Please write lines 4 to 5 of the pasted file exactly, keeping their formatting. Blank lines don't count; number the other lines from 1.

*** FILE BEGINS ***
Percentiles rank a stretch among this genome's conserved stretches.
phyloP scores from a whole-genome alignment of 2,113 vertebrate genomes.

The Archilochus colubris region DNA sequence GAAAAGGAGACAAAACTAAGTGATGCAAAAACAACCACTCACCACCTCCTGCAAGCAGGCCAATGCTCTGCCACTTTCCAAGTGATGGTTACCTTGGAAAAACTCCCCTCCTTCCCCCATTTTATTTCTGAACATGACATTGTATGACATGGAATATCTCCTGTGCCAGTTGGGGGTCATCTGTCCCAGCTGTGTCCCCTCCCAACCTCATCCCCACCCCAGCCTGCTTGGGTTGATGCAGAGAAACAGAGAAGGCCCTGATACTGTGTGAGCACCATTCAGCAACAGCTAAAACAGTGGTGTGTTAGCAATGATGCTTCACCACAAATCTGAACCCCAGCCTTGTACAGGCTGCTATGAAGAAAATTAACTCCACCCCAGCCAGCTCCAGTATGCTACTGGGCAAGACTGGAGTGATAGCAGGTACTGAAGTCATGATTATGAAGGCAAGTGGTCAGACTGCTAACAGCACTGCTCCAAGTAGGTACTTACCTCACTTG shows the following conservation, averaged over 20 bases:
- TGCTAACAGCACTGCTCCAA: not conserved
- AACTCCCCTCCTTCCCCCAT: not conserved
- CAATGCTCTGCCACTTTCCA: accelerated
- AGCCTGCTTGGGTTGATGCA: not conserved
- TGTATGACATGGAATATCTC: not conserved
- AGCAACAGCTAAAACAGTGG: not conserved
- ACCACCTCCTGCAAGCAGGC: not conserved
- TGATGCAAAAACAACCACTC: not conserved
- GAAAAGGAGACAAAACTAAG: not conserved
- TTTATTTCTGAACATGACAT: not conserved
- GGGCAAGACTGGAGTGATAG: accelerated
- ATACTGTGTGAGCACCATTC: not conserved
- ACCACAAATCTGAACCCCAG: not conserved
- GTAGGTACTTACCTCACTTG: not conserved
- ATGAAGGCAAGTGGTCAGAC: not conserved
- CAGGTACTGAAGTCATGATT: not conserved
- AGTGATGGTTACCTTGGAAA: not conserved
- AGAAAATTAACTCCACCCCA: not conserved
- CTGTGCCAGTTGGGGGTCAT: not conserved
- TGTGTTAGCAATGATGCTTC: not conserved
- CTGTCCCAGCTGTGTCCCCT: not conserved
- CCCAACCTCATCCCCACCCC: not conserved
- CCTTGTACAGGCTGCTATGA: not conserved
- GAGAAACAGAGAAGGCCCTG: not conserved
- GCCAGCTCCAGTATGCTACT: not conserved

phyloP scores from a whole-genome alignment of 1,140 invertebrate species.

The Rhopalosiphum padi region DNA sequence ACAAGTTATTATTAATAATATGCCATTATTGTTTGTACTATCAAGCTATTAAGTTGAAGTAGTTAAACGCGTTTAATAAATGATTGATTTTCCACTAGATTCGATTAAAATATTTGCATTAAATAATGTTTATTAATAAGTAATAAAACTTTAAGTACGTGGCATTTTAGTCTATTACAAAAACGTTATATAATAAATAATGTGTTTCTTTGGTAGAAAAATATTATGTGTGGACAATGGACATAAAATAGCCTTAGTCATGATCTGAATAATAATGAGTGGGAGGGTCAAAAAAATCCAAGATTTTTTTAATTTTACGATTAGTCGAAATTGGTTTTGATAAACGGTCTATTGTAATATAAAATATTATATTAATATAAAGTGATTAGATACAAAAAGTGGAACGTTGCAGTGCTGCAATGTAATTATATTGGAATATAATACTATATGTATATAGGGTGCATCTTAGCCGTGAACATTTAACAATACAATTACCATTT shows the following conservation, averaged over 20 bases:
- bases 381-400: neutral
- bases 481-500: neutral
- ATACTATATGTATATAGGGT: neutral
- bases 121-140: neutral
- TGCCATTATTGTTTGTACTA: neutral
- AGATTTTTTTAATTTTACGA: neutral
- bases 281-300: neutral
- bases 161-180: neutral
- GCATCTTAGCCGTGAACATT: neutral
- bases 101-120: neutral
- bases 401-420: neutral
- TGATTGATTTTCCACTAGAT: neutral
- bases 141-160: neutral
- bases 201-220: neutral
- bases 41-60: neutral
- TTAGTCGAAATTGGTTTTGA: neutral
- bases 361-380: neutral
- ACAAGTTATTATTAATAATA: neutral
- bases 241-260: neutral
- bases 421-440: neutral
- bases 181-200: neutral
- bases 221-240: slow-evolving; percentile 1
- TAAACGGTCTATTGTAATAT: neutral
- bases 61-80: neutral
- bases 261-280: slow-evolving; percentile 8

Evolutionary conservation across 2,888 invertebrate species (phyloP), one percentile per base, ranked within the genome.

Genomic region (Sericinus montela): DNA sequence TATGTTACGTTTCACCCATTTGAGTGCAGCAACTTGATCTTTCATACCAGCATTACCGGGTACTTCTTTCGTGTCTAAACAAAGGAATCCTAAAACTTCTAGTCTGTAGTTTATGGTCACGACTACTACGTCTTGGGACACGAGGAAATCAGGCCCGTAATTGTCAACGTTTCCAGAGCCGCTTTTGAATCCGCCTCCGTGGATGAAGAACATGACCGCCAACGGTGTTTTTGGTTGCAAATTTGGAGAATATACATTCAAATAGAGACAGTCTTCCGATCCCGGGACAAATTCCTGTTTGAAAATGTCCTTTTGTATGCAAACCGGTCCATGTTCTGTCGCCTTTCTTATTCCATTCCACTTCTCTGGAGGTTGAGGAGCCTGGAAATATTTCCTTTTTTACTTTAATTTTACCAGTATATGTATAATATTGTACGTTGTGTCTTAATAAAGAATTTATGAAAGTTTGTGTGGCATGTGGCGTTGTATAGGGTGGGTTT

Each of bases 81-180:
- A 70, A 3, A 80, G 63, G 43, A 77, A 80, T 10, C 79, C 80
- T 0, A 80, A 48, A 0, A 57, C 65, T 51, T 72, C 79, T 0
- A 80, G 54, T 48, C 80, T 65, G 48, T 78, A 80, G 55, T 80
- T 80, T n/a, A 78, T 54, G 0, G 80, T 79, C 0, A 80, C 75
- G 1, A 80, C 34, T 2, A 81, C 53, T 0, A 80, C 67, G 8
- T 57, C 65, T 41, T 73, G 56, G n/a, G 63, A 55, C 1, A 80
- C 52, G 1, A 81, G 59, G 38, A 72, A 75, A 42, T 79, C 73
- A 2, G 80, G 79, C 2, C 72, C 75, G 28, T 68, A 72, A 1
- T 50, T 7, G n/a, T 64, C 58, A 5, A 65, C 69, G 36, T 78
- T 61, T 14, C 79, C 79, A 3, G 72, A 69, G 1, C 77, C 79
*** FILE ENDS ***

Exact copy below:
- TGCTAACAGCACTGCTCCAA: not conserved
- AACTCCCCTCCTTCCCCCAT: not conserved